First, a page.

The primary function of heavy duty trailer suspensions is to link the trailer to its wheels. This provides a compliant connection which protects the trailer cargo from the shock and vibration inputs developed at the road surface. In addition, the suspension must meet the customers’ expectations for usable life, and do so while being economical to manufacture. One of the challenges of trailer suspension design is that these requirements often conflict with each other. Trade-offs are often required in order to meet these performance requirements over the suspension’s entire operating range.
A unique aspect of trailer suspension design is that regulatory authorities have designed specific tractor-trailer configurations that are required for legal use in areas under their jurisdiction. When designing a new suspension, engineers need to evaluate each of the different vehicle configurations where it will be applied. They also need to consider a wide range of operating conditions, such as making a tight turn or going over a railroad track. The goal is then to ensure that the suspension provides the right mix of performance and cargo protection for each combination of vehicle configuration and event. Engineers also need to understand what loads each of these scenarios will place on key components of the suspension. This knowledge allows these components to be designed to provide the promised service life, while also being as light as possible. By achieving these goals, the customer can minimize fuel costs, and the suspension manufacturer will minimize production costs.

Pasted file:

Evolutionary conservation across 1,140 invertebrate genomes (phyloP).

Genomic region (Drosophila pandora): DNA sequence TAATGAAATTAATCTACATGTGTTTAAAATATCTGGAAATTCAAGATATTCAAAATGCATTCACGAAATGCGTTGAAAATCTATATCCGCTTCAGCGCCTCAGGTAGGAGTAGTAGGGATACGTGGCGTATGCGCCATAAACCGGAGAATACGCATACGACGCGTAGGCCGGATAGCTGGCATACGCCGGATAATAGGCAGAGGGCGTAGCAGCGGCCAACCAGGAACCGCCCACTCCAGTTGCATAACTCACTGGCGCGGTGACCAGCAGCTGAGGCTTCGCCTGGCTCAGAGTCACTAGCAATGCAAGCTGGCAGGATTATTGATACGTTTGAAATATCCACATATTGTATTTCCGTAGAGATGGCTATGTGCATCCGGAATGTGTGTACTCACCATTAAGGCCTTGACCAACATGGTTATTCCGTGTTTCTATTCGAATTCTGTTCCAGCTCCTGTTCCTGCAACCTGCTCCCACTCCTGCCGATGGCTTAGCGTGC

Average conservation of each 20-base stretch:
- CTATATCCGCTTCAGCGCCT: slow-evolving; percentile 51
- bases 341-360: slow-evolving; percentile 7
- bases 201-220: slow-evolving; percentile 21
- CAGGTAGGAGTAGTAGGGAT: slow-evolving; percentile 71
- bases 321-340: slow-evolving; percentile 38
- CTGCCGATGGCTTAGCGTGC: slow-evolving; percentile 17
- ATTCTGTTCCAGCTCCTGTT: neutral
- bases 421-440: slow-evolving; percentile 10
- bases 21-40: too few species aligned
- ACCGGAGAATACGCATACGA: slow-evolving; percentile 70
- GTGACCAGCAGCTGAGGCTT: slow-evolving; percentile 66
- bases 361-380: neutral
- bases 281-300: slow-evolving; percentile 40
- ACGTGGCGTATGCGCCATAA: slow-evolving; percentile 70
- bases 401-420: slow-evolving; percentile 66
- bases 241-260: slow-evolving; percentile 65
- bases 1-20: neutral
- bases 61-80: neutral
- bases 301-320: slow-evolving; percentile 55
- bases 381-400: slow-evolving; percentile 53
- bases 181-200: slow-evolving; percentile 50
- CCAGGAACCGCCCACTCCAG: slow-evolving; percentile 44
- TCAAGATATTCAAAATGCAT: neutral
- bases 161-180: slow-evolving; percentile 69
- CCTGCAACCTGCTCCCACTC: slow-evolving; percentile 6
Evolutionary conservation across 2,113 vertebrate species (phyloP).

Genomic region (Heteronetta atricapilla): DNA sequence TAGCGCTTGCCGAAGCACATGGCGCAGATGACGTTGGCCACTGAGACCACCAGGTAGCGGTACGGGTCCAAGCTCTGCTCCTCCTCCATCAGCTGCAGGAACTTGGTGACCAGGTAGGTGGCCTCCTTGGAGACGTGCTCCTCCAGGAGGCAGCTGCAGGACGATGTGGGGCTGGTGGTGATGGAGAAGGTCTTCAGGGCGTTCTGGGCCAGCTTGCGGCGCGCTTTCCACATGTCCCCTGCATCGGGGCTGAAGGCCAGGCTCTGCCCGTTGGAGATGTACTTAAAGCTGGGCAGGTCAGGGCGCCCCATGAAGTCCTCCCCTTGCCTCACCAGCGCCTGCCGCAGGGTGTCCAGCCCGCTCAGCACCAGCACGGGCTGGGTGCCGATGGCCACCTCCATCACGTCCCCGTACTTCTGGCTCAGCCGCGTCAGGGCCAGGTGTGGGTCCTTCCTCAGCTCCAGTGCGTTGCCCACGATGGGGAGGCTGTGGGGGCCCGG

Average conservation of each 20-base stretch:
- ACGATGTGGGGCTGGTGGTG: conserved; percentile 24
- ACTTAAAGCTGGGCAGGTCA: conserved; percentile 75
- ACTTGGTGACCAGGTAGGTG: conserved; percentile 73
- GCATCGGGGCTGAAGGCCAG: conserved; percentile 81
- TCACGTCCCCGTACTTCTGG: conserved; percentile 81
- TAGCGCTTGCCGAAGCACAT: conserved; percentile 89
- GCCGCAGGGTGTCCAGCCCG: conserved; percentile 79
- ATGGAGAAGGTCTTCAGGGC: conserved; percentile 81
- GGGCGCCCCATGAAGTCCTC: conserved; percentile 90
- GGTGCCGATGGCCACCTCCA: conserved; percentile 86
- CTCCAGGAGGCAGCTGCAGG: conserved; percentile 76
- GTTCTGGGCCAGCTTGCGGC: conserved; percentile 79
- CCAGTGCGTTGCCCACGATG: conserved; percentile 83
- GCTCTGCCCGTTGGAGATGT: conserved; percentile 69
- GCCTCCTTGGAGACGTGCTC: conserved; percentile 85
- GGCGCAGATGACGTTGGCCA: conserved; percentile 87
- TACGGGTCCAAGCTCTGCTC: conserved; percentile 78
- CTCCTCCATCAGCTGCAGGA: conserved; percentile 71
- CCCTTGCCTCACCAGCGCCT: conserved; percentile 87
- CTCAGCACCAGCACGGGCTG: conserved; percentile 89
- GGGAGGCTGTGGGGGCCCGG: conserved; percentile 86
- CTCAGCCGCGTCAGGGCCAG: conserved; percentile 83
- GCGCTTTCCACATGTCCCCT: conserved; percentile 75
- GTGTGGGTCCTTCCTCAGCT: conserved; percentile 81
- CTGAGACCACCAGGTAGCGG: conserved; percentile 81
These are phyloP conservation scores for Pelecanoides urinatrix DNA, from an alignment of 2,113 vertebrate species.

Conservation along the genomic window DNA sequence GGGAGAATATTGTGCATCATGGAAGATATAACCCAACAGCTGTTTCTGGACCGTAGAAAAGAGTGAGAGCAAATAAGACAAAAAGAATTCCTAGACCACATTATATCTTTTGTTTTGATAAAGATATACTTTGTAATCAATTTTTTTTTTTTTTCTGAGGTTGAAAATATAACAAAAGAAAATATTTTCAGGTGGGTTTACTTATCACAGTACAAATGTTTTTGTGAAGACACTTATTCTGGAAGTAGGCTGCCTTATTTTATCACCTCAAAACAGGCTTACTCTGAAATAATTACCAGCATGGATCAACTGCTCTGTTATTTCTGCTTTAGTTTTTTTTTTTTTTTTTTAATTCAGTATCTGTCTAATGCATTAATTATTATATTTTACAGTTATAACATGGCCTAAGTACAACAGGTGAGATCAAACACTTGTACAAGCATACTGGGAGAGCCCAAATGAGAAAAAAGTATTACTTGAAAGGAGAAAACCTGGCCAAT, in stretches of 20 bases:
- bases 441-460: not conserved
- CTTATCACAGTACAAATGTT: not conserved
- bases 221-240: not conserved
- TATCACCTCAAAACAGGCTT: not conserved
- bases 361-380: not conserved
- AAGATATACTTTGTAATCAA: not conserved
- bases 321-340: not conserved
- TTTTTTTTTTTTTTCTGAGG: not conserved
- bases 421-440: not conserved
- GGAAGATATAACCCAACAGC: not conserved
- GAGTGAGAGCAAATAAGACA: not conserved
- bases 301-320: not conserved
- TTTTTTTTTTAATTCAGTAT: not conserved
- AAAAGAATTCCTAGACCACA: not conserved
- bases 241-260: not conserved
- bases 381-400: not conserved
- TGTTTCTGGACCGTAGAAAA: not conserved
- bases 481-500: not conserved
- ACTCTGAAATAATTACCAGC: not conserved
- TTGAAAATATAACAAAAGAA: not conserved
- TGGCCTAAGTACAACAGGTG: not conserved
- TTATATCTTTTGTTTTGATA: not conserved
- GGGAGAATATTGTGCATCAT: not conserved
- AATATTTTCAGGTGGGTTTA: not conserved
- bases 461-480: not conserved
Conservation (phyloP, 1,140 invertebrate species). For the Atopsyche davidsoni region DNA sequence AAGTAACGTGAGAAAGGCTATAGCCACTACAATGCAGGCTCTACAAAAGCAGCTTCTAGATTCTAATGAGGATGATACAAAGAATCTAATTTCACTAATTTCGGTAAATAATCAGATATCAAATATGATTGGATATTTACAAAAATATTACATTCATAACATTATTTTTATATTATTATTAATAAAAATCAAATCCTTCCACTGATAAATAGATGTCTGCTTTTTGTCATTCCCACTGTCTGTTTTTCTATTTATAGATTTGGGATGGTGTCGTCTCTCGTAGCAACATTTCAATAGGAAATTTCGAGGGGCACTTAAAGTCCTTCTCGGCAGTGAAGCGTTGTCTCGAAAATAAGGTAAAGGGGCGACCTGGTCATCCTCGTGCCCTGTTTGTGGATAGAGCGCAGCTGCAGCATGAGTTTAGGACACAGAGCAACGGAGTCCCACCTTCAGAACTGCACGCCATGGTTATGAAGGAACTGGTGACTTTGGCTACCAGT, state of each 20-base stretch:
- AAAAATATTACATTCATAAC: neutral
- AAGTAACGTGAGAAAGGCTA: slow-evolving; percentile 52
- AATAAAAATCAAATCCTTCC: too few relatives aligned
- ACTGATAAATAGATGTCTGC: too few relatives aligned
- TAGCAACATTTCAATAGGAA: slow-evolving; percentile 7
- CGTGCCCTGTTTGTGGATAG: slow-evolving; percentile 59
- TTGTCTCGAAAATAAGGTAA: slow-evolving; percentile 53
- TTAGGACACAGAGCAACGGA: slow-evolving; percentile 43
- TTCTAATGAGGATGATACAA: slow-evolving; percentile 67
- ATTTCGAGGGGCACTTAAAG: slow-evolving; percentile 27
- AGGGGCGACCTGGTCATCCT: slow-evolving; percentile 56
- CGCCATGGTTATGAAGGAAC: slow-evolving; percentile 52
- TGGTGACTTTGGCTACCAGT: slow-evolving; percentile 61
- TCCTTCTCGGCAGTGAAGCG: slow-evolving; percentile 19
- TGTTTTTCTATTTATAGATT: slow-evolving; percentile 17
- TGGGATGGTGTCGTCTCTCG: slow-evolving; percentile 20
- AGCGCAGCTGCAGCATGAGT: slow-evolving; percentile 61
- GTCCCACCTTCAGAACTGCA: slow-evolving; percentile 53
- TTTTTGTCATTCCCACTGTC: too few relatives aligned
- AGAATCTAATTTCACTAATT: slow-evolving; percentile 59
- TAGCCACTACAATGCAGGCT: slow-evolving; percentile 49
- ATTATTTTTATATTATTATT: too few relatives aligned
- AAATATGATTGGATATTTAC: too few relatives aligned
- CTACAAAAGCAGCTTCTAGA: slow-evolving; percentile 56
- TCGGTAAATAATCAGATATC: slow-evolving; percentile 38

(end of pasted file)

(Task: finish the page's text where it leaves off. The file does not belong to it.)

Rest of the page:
In the past, this design process was accomplished by performing physical tests on tractors and trailers operating with specially instrumented prototypes of the new suspension. It required significant resources to set up and instrument a suspension system for just a single configuration. The testing process itself can also be time-consuming because of the need to deal with factors such as changing weather conditions, sensors that stop working, and wires that break. What can be seen in physical testing is limited by lighting, the position of the videographer, and components that may be hidden behind others. There is a limit on the number of sensors that can be used in a physical test, and some points are difficult or impossible to instrument. As a result, the design process can be long and expensive.
Dr. James Patterson, Principle Vehicle Systems Engineer for Hendrickson Commercial Vehicle Systems, now does much of this work using virtual Adams models. He imports the Creo CAD geometry of the suspension system into Adams, and completes the model by assigning rubber bushings, bump stop/rebound stops, airbags, shock absorbers, and other elements.
He attaches the suspensions to trailer models in the configurations used by customers. For example, the Safe, Production and Infrastructure-Friendly (SPIF) regulations issued by the Province of Ontario provide plans for 11 different tractor-trailer configurations that are legal on Ontario roads. The “SPIF4” combination includes five trailer axles, and consists of a Tridem suspension, three consecutive fixed axle suspensions with a common attachment to the trailer, and two independent steerable suspensions.